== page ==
These types of reports Thursday are defining Te’o now, even though every last one would be so easy to refute if Te’o says it, means it, is truthful about it.
If he doesn’t have a defense, then he should look who was talking Thursday. In the void that should have been Te’o talking, Lance Armstrong, 15 years late, was passionlessly fessing up to Oprah. And at the start of the day, advice came to Armstrong on the “Today “show from a generation earlier:
“If he does admit it, he’s going to take a load off his shoulders,” Pete Rose said. “I waited too long. For anybody that has any kind of problem like that, come forward as quickly as you possibly can. . . . It gets you back to recovery with the fans. Most of the time they’ll give you a second chance.”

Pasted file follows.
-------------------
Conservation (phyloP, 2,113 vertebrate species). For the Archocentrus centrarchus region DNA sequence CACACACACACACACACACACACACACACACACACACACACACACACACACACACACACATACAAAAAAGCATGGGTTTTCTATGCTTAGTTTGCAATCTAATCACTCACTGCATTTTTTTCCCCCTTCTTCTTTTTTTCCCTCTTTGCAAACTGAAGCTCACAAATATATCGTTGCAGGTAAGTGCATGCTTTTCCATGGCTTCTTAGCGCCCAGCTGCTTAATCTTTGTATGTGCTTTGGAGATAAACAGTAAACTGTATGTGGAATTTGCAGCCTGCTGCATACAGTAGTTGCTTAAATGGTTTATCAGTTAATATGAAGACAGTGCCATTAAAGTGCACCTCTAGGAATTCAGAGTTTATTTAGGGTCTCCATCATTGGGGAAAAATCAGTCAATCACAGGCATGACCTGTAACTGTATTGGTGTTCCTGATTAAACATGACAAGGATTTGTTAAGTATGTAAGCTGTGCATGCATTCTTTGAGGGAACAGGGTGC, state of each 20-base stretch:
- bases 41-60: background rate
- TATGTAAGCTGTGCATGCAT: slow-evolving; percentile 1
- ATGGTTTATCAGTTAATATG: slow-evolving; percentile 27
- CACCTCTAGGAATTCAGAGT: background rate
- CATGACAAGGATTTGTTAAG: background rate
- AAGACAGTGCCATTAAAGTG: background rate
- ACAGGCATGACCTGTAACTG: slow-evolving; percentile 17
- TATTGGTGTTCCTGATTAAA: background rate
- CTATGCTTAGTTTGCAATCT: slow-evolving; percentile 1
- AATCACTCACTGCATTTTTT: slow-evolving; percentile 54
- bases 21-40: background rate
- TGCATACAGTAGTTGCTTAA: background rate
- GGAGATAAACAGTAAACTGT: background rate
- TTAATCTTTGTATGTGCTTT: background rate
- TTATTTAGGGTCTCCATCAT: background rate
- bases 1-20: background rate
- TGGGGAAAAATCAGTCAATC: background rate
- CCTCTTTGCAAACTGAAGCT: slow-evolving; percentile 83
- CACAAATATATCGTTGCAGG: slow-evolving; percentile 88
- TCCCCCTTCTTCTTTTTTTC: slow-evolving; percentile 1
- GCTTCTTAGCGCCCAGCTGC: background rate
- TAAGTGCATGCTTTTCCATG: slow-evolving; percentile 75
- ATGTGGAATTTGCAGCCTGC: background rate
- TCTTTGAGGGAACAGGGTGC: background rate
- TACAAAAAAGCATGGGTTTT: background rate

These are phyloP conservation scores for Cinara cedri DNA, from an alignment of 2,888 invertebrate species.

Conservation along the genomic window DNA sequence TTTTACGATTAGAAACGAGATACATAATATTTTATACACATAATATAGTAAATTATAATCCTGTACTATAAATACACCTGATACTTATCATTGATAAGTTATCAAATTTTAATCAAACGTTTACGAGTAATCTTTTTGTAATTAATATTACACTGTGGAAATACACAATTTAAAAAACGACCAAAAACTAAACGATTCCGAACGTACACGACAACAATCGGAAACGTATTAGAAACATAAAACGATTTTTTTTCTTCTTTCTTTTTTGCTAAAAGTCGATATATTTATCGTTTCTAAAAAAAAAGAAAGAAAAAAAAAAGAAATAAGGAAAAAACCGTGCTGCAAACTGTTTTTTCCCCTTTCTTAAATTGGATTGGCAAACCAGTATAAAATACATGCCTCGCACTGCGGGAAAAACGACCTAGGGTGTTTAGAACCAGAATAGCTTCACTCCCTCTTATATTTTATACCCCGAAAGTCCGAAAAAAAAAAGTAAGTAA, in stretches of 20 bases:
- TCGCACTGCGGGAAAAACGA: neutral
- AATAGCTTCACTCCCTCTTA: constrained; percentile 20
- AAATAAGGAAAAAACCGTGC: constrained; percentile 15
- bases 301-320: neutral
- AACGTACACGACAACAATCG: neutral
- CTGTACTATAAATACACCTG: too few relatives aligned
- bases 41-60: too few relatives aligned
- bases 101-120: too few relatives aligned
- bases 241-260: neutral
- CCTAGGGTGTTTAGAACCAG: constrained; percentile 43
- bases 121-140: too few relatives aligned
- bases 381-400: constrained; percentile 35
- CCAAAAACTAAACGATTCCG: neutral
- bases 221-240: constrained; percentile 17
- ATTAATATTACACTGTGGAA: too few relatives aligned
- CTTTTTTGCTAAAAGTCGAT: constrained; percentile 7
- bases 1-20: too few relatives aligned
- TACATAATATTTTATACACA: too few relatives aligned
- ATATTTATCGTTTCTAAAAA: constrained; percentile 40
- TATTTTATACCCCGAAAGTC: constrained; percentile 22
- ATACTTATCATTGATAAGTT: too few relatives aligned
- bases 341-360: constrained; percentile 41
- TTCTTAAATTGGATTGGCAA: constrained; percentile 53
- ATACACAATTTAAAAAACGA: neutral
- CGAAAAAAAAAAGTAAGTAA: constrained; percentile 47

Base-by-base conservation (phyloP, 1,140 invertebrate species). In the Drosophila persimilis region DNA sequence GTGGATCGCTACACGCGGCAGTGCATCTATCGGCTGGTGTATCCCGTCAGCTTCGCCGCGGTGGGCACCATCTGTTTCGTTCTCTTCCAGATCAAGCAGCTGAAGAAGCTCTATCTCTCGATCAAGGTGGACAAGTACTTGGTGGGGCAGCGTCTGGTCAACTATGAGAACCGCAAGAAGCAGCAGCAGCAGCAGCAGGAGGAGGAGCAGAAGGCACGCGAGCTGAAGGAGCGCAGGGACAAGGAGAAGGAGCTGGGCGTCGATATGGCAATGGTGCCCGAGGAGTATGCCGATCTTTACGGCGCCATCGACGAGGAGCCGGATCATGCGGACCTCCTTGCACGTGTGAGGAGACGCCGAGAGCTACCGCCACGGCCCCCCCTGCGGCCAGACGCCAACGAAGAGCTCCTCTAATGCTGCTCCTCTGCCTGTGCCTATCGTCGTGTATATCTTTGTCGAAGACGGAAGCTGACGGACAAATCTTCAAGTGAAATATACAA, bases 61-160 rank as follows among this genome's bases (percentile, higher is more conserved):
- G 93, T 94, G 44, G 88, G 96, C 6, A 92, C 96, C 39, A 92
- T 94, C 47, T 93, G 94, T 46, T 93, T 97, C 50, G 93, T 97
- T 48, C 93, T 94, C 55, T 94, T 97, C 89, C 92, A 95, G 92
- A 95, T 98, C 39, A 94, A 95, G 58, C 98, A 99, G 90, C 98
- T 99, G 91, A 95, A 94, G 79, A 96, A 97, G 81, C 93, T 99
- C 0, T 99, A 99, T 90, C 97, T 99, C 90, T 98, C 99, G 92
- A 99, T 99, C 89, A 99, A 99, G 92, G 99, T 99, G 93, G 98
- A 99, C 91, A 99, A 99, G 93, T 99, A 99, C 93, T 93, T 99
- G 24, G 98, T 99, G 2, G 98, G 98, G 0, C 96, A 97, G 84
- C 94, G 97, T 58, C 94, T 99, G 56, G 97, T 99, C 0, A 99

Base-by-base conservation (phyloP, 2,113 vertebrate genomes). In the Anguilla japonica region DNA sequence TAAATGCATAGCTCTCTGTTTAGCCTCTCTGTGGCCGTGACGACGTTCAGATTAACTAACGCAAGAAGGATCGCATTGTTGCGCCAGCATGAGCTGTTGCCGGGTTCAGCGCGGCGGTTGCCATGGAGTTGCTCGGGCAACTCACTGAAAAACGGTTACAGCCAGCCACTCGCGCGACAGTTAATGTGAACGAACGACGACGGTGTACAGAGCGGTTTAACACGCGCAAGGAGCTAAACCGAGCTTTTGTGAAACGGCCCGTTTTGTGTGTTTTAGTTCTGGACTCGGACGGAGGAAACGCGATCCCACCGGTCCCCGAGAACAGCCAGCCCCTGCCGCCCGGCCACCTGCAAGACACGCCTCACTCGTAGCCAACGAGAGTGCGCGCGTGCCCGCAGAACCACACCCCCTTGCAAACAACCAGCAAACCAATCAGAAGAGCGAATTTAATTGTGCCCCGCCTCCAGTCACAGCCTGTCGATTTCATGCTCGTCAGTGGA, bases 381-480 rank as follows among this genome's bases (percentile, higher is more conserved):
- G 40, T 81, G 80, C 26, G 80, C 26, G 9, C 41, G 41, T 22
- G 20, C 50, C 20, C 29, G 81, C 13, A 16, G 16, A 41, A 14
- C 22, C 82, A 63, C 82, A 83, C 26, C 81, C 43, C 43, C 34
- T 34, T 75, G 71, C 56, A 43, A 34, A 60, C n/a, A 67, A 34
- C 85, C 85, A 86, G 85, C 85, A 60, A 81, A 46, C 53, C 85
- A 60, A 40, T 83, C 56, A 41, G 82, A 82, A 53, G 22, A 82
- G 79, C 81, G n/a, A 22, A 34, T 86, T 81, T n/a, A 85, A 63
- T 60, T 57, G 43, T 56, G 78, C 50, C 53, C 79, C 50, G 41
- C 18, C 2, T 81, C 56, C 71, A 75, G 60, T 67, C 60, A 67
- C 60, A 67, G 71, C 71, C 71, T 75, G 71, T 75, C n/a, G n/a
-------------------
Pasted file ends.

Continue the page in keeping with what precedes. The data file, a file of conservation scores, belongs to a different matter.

I’m not saying that Te’o was in on the hoax. But some of the media are out there for blood now, proving that they won’t be run over the way they were with Armstrong. And some are just hoping that Te’o will provide a believable story so they won’t have to admit that Deadspin beat them.
Te’o says he was duped into a relationship online and on the phone, and thought it was true love. The entire relationship was done without a face-to-face meeting. Even his girlfriend’s death was faked, but the pain was real to Te’o. And apparently, as shown by the movie — then MTV show — “Catfish,” this is something that actually happens today.
Internet predators go after marks, try to make them fall in love and eventually get around to creating a horrible sickness or death or something to prey on a person’s sympathies.